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Works of Hidegard of Bingen

The main objective of this paper is to discuss the life and works of Hidegard of Bingen. It will be explained how Hidegard of Bingen became an artist, what challenges she faced in her career, how different she was from other artists. The paper also outlines  the history of still life flower painting, women artists’ contribution to this art, the history of tulip mania in the 17th century as well as several prominent female artists of the 18th century, for instance, Rosalba Carriera, Marie Louise Elizabeth and Vigee-Labrun.

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Hildegard of Bingen, also known as Sibyl of the Rhine, was the 10th child of a noble family. According to their traditions, the tenth child was supposed to be dedicated to church and that is why she was offered as an oblate. Hildegard of Bingen had visions of luminous objects when she was still young and after some time she realized that she had a unique ability. However, she did not expose her gift for a long time. When she was eight years old she was sent to Jutta, an anchoress, in order to acquire religious education.

 The anchoress was quite beautiful and descended from a well-to-do and prominent family. Jutta spurned secular way of life and dedicated her life to serving God. Jutta taught Hildegard of Bingen how to read and write but she could not teach her pupil how to interpret the Bible. Jutta and Hildegard of Bingen meditated, prayed, read scriptures, for instance, the psalter, and, also, did handwork. Volmar taught Hildegard of Bingen simple psalm notation.

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After the death of Jutta in 1136, Hildegard of Bingen’s fellow nuns elected her as the magistra of the community. Abbot Kuno asked Hildegard of Bingen to be Prioress; this post was under his authority. Nonetheless, Hildegard of Bingen wanted to be independent and that is why she asked Abbot Kuno for permission to go to Rupertsberg. Hildegard had her first vision “The Shade of the Living Light” when she was three years old; although she was five years old when she realized that she experienced supernatural apparitions. Hildegard of Bingen confided her dreams only to Jutta and Volmar. She experienced several visions later in life. When she was 42 she had a vision in which she believed to be instructed by God to write down everything what she heard and saw. Since she was hesitant to follow God’s instructions, he used an illness to punish her.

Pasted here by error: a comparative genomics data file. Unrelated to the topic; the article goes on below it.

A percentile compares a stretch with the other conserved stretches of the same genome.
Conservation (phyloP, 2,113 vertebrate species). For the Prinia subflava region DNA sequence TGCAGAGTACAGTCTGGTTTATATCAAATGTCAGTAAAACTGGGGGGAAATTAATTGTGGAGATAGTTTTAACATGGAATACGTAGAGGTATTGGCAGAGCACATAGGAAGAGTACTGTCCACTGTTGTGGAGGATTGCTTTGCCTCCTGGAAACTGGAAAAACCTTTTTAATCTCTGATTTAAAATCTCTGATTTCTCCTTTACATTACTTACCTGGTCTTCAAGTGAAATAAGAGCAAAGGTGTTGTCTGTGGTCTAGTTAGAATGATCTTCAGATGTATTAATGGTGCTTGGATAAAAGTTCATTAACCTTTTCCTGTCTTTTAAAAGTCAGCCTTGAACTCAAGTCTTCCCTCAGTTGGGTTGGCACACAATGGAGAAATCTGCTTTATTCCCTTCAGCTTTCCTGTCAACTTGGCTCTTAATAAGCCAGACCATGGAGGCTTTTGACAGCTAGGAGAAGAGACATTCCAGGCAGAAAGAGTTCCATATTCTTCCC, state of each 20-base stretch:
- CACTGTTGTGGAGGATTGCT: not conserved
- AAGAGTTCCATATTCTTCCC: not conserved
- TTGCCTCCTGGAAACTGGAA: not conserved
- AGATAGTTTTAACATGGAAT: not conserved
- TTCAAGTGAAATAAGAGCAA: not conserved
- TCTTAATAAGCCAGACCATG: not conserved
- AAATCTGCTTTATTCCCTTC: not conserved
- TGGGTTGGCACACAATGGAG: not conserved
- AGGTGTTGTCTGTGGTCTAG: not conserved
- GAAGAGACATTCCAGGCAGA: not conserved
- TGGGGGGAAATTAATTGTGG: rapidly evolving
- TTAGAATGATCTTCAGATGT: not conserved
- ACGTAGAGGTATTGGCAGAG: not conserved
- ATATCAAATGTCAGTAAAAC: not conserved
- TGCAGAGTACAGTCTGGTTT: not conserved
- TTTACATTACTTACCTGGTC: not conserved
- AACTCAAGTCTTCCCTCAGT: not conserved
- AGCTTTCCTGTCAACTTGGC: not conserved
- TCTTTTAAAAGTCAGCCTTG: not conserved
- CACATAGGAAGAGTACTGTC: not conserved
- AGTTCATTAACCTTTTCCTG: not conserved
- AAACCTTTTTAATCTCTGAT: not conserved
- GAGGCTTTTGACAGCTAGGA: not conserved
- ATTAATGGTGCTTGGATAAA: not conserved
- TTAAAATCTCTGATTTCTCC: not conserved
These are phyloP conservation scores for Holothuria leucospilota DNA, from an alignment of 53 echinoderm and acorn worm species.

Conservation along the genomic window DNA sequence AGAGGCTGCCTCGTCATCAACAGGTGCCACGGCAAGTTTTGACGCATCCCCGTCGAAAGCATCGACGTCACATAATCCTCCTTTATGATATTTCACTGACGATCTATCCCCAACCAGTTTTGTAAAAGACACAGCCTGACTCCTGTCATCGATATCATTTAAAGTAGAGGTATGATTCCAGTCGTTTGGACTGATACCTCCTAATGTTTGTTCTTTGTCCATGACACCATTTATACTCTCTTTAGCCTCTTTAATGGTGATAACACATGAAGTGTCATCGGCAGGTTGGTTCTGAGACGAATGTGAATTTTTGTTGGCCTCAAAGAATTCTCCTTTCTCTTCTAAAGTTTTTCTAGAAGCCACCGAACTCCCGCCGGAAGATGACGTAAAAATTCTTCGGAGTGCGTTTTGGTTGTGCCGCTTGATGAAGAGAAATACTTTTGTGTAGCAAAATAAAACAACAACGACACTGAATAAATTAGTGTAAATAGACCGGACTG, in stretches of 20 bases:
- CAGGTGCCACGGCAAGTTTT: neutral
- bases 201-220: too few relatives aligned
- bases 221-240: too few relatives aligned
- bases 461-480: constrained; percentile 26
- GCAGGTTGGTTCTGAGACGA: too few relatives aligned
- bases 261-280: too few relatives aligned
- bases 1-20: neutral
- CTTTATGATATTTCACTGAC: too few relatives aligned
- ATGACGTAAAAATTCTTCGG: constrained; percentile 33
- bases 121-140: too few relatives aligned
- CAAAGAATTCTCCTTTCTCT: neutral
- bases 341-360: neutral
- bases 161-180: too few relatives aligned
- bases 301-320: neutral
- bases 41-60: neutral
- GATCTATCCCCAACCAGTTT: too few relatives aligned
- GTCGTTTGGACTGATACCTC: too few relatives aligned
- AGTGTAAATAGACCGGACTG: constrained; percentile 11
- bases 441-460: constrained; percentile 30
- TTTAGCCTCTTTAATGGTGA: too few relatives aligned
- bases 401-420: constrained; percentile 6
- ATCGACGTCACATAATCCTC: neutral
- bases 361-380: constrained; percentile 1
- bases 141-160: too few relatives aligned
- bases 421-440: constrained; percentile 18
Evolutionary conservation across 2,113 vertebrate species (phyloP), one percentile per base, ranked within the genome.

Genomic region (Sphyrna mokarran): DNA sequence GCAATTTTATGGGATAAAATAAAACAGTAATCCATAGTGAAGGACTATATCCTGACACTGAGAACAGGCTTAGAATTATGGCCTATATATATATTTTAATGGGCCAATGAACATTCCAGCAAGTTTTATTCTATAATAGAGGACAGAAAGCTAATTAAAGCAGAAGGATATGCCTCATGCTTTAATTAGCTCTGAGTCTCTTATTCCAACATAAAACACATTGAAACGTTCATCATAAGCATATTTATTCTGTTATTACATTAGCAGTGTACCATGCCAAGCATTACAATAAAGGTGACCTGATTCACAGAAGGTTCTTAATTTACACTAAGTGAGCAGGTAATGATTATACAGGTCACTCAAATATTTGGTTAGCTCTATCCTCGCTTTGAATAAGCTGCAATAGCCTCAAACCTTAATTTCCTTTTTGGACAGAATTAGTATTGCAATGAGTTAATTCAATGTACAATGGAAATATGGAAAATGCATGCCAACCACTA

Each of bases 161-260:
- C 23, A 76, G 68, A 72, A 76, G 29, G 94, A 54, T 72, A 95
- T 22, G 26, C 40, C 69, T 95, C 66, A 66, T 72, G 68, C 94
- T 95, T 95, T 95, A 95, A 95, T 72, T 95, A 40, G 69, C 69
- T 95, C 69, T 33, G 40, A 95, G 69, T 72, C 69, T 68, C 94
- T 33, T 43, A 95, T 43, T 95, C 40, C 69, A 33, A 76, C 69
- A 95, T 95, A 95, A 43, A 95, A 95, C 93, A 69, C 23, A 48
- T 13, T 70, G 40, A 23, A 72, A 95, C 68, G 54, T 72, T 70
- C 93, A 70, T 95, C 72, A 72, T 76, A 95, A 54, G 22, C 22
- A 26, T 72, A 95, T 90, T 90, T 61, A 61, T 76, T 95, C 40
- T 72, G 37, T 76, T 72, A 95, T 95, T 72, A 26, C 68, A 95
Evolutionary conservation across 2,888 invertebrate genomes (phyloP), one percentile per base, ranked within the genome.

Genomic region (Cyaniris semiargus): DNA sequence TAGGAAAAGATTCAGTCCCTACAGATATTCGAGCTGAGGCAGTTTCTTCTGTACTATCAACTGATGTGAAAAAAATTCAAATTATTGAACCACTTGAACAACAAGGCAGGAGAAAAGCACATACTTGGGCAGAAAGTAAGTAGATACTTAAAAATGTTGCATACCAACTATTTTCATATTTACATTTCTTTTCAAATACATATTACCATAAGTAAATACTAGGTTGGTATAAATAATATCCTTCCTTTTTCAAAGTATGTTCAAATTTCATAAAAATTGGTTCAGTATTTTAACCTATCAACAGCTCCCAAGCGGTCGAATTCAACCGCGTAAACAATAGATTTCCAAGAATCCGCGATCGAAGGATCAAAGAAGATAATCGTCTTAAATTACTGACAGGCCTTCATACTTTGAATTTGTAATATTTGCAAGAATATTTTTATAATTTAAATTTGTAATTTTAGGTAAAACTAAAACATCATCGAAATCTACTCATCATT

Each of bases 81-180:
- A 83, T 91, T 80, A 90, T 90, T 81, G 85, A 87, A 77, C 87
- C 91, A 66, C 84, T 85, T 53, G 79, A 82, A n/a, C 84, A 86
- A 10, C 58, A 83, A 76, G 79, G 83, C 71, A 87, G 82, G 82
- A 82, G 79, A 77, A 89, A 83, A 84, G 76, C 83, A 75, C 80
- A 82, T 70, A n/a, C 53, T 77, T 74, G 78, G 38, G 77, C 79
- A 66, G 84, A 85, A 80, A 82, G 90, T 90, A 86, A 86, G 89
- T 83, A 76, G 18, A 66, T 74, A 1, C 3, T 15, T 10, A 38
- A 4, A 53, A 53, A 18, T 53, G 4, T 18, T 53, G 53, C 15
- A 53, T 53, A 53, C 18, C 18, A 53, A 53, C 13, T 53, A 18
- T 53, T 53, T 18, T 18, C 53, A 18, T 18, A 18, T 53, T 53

Hidegard of Bingen faced several challenges, for instance, she suffered from severe migraine headaches. Also she was not educated enough to express her opinions in writing and, lastly, to be a woman during medieval times was a formidable challenge since women had almost no rights or privileges. The main intentions of Hidegard of Bingen were to praise God. Her works were accepted since they pleased popes, bishops, kings and, as the result, the clergy popularized her accomplishments. Hidegard of Bingen used curative powers of natural recourses to heal people. She also wrote treatises about the natural history. 

At around 1300, Gitto and his pupils revived still life flower painting which was dedicated to fictional or spiritual themes, showed daily objects and was mostly made on walls. Painters such as Jan van Eyck partially employed still life features in his iconographic program. Jan van Eyck is famous for the invention of oil painting technique. Around 1495 Leonardo da Vinci developed water color studies of fruits extracts. Albert Durer also produced drawings of fauna and flora.

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In the sixteenth century natural objects such as still life flower painting begun to be appreciated. In the seventeenth century still life flower painting was gaining popularity. Nonetheless, there were few women painters among them there were such notable examples as Fede Galizia, Giovanna Garzoni, Maria Theresa van Thielen and Laura Bernascolin. The 18th century saw an increase in professional women artists such as Elisabeth Louise Vigeee Le Brun. Due to multiple circumstances there were imposed restrictions and and even ban on female painting activities. Also, during the 18th century Rosalba Carriera, Marie-Louise and Elisabeth Vigee-Lebrun became internationally renowned for their work. 

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